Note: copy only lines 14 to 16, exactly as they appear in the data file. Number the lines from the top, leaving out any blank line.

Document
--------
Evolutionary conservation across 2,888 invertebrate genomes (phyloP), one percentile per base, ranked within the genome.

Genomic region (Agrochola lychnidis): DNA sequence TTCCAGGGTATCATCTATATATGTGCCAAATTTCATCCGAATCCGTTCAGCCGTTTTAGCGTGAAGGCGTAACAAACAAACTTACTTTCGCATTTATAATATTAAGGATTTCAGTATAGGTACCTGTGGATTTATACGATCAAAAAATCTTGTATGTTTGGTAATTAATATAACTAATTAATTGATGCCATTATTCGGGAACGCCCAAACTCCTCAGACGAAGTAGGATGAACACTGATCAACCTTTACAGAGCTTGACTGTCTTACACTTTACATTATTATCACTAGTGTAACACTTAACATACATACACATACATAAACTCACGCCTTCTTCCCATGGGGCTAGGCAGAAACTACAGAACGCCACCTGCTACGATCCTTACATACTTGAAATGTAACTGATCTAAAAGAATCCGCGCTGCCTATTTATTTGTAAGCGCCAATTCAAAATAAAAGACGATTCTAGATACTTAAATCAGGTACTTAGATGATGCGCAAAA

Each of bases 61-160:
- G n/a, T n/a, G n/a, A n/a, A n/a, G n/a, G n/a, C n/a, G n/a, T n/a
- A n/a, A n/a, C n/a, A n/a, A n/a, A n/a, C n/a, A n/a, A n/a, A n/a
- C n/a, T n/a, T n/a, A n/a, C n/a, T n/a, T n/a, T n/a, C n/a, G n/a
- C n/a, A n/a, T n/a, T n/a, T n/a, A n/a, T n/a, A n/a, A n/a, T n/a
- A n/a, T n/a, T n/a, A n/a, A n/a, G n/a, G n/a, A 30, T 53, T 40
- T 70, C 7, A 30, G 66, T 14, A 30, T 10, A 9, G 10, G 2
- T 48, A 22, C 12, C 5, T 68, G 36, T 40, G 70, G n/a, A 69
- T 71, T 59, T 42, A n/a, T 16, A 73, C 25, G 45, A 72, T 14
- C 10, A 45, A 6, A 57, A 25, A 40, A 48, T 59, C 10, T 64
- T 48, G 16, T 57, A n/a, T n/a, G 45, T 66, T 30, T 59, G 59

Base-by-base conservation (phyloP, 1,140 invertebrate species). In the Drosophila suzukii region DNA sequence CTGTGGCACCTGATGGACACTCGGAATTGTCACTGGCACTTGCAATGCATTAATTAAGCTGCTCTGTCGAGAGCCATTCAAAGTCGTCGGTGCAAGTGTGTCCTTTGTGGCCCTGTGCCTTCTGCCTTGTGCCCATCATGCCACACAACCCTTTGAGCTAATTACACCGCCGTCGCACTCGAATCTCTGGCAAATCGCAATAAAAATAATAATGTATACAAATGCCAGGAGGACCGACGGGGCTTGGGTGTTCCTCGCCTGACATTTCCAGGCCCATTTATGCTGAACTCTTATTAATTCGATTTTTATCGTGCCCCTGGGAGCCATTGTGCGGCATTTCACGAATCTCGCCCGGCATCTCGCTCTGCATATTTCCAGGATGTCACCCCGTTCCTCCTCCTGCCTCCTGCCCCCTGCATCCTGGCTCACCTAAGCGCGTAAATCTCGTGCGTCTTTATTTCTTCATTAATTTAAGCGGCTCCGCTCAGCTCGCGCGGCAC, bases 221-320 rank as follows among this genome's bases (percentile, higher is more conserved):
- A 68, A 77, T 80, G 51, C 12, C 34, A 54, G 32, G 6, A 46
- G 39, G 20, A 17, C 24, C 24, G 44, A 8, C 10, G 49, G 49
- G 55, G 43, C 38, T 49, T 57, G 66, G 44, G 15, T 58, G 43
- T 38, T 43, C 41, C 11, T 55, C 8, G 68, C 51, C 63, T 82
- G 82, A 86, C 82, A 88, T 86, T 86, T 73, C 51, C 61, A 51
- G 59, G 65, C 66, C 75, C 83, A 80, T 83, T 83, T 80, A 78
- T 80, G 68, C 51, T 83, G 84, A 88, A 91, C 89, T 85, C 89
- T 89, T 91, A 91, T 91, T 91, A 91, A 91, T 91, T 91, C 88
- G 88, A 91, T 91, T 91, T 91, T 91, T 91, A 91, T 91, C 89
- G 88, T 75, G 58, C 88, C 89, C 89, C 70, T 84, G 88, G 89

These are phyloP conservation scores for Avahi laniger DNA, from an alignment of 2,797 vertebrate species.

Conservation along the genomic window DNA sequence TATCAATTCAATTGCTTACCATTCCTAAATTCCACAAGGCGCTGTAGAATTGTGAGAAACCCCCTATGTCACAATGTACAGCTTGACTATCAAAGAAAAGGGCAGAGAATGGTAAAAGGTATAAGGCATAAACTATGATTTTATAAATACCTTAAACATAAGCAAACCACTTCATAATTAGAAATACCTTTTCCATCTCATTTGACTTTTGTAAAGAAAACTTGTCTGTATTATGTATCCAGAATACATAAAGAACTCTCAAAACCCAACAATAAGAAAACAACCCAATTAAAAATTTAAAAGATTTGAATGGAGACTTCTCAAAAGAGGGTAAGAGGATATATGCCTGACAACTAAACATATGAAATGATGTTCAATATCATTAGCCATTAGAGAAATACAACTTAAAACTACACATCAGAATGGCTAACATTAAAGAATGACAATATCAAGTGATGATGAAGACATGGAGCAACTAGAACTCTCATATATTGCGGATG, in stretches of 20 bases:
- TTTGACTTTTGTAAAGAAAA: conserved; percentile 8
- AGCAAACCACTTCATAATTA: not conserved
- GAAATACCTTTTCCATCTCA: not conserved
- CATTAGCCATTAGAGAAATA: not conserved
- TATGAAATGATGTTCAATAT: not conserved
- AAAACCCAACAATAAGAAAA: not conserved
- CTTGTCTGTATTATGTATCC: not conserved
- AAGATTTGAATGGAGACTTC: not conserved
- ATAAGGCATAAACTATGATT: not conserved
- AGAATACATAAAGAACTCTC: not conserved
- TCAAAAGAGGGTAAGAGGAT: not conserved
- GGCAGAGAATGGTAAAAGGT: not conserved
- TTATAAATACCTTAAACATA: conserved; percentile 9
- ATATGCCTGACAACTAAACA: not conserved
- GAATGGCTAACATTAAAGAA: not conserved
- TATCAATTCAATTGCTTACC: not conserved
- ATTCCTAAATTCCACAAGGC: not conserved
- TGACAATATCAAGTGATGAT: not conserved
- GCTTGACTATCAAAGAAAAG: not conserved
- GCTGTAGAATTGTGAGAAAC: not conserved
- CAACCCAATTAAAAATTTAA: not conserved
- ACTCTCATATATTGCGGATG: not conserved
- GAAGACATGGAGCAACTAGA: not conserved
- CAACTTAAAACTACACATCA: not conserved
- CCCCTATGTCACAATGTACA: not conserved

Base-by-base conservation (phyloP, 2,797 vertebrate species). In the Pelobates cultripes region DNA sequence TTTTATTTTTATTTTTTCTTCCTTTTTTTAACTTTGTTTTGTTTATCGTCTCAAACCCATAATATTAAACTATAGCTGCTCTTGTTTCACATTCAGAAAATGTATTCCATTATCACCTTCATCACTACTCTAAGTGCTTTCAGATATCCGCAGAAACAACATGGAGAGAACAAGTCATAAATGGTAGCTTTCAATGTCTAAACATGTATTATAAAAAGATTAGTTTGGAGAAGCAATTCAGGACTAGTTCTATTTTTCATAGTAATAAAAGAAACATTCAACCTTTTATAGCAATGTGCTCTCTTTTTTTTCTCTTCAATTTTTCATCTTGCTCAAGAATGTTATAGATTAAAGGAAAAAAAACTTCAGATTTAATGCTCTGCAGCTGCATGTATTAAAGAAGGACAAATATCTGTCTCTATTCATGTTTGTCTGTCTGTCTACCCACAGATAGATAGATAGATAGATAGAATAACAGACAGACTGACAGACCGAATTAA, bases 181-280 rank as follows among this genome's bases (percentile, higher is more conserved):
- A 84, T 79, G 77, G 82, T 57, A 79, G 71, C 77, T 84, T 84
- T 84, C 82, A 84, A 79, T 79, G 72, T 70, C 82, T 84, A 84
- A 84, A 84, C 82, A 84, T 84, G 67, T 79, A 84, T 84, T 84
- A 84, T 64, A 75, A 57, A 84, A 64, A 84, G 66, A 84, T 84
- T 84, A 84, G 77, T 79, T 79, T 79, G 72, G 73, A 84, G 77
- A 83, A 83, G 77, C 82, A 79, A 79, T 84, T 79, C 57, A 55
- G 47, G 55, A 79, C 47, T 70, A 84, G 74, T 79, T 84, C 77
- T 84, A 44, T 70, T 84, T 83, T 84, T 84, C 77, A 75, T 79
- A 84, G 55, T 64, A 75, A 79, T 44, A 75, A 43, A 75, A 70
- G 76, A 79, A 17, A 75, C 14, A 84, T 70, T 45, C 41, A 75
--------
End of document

Base-by-base conservation (phyloP, 1,140 invertebrate species). In the Drosophila suzukii region DNA sequence CTGTGGCACCTGATGGACACTCGGAATTGTCACTGGCACTTGCAATGCATTAATTAAGCTGCTCTGTCGAGAGCCATTCAAAGTCGTCGGTGCAAGTGTGTCCTTTGTGGCCCTGTGCCTTCTGCCTTGTGCCCATCATGCCACACAACCCTTTGAGCTAATTACACCGCCGTCGCACTCGAATCTCTGGCAAATCGCAATAAAAATAATAATGTATACAAATGCCAGGAGGACCGACGGGGCTTGGGTGTTCCTCGCCTGACATTTCCAGGCCCATTTATGCTGAACTCTTATTAATTCGATTTTTATCGTGCCCCTGGGAGCCATTGTGCGGCATTTCACGAATCTCGCCCGGCATCTCGCTCTGCATATTTCCAGGATGTCACCCCGTTCCTCCTCCTGCCTCCTGCCCCCTGCATCCTGGCTCACCTAAGCGCGTAAATCTCGTGCGTCTTTATTTCTTCATTAATTTAAGCGGCTCCGCTCAGCTCGCGCGGCAC, bases 221-320 rank as follows among this genome's bases (percentile, higher is more conserved):
- A 68, A 77, T 80, G 51, C 12, C 34, A 54, G 32, G 6, A 46
- G 39, G 20, A 17, C 24, C 24, G 44, A 8, C 10, G 49, G 49